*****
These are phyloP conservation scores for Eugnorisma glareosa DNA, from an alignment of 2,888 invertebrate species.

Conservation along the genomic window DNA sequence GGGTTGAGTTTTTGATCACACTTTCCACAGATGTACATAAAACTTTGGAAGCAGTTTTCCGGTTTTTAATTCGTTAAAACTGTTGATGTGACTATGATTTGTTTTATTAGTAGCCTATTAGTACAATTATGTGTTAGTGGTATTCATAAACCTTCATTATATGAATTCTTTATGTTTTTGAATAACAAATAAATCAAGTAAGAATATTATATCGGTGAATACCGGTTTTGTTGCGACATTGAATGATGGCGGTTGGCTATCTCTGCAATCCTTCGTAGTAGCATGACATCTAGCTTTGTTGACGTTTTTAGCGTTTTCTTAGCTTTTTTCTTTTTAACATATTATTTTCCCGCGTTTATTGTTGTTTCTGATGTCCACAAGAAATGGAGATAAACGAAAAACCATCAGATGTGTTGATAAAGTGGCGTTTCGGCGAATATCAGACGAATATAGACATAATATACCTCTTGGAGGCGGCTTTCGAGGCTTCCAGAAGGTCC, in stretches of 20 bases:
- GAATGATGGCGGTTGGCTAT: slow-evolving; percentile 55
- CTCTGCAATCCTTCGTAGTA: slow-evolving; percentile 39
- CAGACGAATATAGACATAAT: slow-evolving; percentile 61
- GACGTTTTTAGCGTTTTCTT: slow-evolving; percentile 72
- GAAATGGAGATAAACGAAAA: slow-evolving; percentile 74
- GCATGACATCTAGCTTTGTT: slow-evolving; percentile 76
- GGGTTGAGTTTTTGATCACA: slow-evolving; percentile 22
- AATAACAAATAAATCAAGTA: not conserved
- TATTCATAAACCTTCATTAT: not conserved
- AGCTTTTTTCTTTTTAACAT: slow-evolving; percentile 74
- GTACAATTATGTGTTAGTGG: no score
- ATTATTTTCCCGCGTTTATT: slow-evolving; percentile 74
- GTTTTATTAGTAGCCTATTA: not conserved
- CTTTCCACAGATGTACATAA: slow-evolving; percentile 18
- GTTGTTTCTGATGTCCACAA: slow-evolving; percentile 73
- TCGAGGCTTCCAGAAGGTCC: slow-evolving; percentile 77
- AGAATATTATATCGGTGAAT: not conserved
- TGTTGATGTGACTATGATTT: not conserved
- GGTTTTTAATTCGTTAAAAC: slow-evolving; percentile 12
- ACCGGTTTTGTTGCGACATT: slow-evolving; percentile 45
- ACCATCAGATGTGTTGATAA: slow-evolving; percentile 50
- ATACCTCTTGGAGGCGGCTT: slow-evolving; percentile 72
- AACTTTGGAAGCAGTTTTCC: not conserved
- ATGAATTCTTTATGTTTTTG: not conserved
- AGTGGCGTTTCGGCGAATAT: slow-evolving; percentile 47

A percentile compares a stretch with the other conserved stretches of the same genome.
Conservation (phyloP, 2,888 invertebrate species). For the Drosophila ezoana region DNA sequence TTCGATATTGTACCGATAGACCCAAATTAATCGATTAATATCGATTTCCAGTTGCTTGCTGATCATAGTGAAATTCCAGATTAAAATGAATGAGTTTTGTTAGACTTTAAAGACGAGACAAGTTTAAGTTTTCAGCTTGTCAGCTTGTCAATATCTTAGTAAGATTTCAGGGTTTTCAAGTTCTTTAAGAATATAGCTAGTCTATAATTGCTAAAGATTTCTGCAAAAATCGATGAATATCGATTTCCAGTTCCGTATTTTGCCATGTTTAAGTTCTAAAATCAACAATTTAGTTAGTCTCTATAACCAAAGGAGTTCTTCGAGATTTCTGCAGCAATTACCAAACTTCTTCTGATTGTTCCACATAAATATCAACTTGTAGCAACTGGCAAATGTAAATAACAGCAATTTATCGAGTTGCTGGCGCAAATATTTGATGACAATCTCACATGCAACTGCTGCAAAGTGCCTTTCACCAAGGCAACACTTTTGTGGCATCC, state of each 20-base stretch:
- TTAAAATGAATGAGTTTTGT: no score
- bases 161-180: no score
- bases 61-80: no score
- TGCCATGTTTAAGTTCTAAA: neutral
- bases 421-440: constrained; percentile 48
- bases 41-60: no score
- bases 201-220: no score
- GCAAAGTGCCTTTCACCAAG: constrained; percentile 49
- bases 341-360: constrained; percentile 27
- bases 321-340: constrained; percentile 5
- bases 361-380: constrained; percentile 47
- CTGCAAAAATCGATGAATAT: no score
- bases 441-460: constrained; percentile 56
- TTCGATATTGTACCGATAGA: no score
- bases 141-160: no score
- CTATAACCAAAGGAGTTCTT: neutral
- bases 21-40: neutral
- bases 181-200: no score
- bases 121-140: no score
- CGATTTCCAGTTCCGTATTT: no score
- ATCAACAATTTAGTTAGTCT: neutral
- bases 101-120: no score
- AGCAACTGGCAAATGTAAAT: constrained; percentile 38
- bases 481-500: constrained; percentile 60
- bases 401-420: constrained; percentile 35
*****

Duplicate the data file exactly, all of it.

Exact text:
These are phyloP conservation scores for Eugnorisma glareosa DNA, from an alignment of 2,888 invertebrate species.

Conservation along the genomic window DNA sequence GGGTTGAGTTTTTGATCACACTTTCCACAGATGTACATAAAACTTTGGAAGCAGTTTTCCGGTTTTTAATTCGTTAAAACTGTTGATGTGACTATGATTTGTTTTATTAGTAGCCTATTAGTACAATTATGTGTTAGTGGTATTCATAAACCTTCATTATATGAATTCTTTATGTTTTTGAATAACAAATAAATCAAGTAAGAATATTATATCGGTGAATACCGGTTTTGTTGCGACATTGAATGATGGCGGTTGGCTATCTCTGCAATCCTTCGTAGTAGCATGACATCTAGCTTTGTTGACGTTTTTAGCGTTTTCTTAGCTTTTTTCTTTTTAACATATTATTTTCCCGCGTTTATTGTTGTTTCTGATGTCCACAAGAAATGGAGATAAACGAAAAACCATCAGATGTGTTGATAAAGTGGCGTTTCGGCGAATATCAGACGAATATAGACATAATATACCTCTTGGAGGCGGCTTTCGAGGCTTCCAGAAGGTCC, in stretches of 20 bases:
- GAATGATGGCGGTTGGCTAT: slow-evolving; percentile 55
- CTCTGCAATCCTTCGTAGTA: slow-evolving; percentile 39
- CAGACGAATATAGACATAAT: slow-evolving; percentile 61
- GACGTTTTTAGCGTTTTCTT: slow-evolving; percentile 72
- GAAATGGAGATAAACGAAAA: slow-evolving; percentile 74
- GCATGACATCTAGCTTTGTT: slow-evolving; percentile 76
- GGGTTGAGTTTTTGATCACA: slow-evolving; percentile 22
- AATAACAAATAAATCAAGTA: not conserved
- TATTCATAAACCTTCATTAT: not conserved
- AGCTTTTTTCTTTTTAACAT: slow-evolving; percentile 74
- GTACAATTATGTGTTAGTGG: no score
- ATTATTTTCCCGCGTTTATT: slow-evolving; percentile 74
- GTTTTATTAGTAGCCTATTA: not conserved
- CTTTCCACAGATGTACATAA: slow-evolving; percentile 18
- GTTGTTTCTGATGTCCACAA: slow-evolving; percentile 73
- TCGAGGCTTCCAGAAGGTCC: slow-evolving; percentile 77
- AGAATATTATATCGGTGAAT: not conserved
- TGTTGATGTGACTATGATTT: not conserved
- GGTTTTTAATTCGTTAAAAC: slow-evolving; percentile 12
- ACCGGTTTTGTTGCGACATT: slow-evolving; percentile 45
- ACCATCAGATGTGTTGATAA: slow-evolving; percentile 50
- ATACCTCTTGGAGGCGGCTT: slow-evolving; percentile 72
- AACTTTGGAAGCAGTTTTCC: not conserved
- ATGAATTCTTTATGTTTTTG: not conserved
- AGTGGCGTTTCGGCGAATAT: slow-evolving; percentile 47

A percentile compares a stretch with the other conserved stretches of the same genome.
Conservation (phyloP, 2,888 invertebrate species). For the Drosophila ezoana region DNA sequence TTCGATATTGTACCGATAGACCCAAATTAATCGATTAATATCGATTTCCAGTTGCTTGCTGATCATAGTGAAATTCCAGATTAAAATGAATGAGTTTTGTTAGACTTTAAAGACGAGACAAGTTTAAGTTTTCAGCTTGTCAGCTTGTCAATATCTTAGTAAGATTTCAGGGTTTTCAAGTTCTTTAAGAATATAGCTAGTCTATAATTGCTAAAGATTTCTGCAAAAATCGATGAATATCGATTTCCAGTTCCGTATTTTGCCATGTTTAAGTTCTAAAATCAACAATTTAGTTAGTCTCTATAACCAAAGGAGTTCTTCGAGATTTCTGCAGCAATTACCAAACTTCTTCTGATTGTTCCACATAAATATCAACTTGTAGCAACTGGCAAATGTAAATAACAGCAATTTATCGAGTTGCTGGCGCAAATATTTGATGACAATCTCACATGCAACTGCTGCAAAGTGCCTTTCACCAAGGCAACACTTTTGTGGCATCC, state of each 20-base stretch:
- TTAAAATGAATGAGTTTTGT: no score
- bases 161-180: no score
- bases 61-80: no score
- TGCCATGTTTAAGTTCTAAA: neutral
- bases 421-440: constrained; percentile 48
- bases 41-60: no score
- bases 201-220: no score
- GCAAAGTGCCTTTCACCAAG: constrained; percentile 49
- bases 341-360: constrained; percentile 27
- bases 321-340: constrained; percentile 5
- bases 361-380: constrained; percentile 47
- CTGCAAAAATCGATGAATAT: no score
- bases 441-460: constrained; percentile 56
- TTCGATATTGTACCGATAGA: no score
- bases 141-160: no score
- CTATAACCAAAGGAGTTCTT: neutral
- bases 21-40: neutral
- bases 181-200: no score
- bases 121-140: no score
- CGATTTCCAGTTCCGTATTT: no score
- ATCAACAATTTAGTTAGTCT: neutral
- bases 101-120: no score
- AGCAACTGGCAAATGTAAAT: constrained; percentile 38
- bases 481-500: constrained; percentile 60
- bases 401-420: constrained; percentile 35